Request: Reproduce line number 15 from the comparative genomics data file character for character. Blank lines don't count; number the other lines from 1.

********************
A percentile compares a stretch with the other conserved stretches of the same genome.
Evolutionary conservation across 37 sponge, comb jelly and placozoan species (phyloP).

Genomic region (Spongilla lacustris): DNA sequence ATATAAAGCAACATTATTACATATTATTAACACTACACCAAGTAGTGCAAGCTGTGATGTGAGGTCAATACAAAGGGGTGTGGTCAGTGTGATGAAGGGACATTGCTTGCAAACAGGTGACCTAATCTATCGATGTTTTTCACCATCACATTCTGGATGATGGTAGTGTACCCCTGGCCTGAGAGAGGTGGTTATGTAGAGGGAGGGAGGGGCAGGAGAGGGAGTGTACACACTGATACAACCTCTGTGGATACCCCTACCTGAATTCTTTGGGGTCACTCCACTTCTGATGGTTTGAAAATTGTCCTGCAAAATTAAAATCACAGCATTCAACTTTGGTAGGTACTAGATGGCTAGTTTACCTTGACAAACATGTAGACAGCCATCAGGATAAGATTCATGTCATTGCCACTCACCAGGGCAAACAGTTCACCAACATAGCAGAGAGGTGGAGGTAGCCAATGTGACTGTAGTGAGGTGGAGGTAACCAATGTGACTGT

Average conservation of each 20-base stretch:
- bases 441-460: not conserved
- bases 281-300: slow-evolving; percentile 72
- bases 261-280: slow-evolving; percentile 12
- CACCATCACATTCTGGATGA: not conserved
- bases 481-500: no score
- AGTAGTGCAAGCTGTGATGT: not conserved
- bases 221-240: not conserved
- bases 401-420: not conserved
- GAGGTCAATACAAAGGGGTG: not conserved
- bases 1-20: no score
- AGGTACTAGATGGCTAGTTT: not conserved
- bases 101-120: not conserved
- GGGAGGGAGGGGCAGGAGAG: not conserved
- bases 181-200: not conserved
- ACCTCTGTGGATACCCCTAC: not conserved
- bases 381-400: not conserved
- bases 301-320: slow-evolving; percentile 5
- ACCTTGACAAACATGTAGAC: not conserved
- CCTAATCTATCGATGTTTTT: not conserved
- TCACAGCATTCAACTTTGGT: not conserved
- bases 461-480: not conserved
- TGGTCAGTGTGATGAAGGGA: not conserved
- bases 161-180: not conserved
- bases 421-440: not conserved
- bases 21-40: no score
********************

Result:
- AGGTACTAGATGGCTAGTTT: not conserved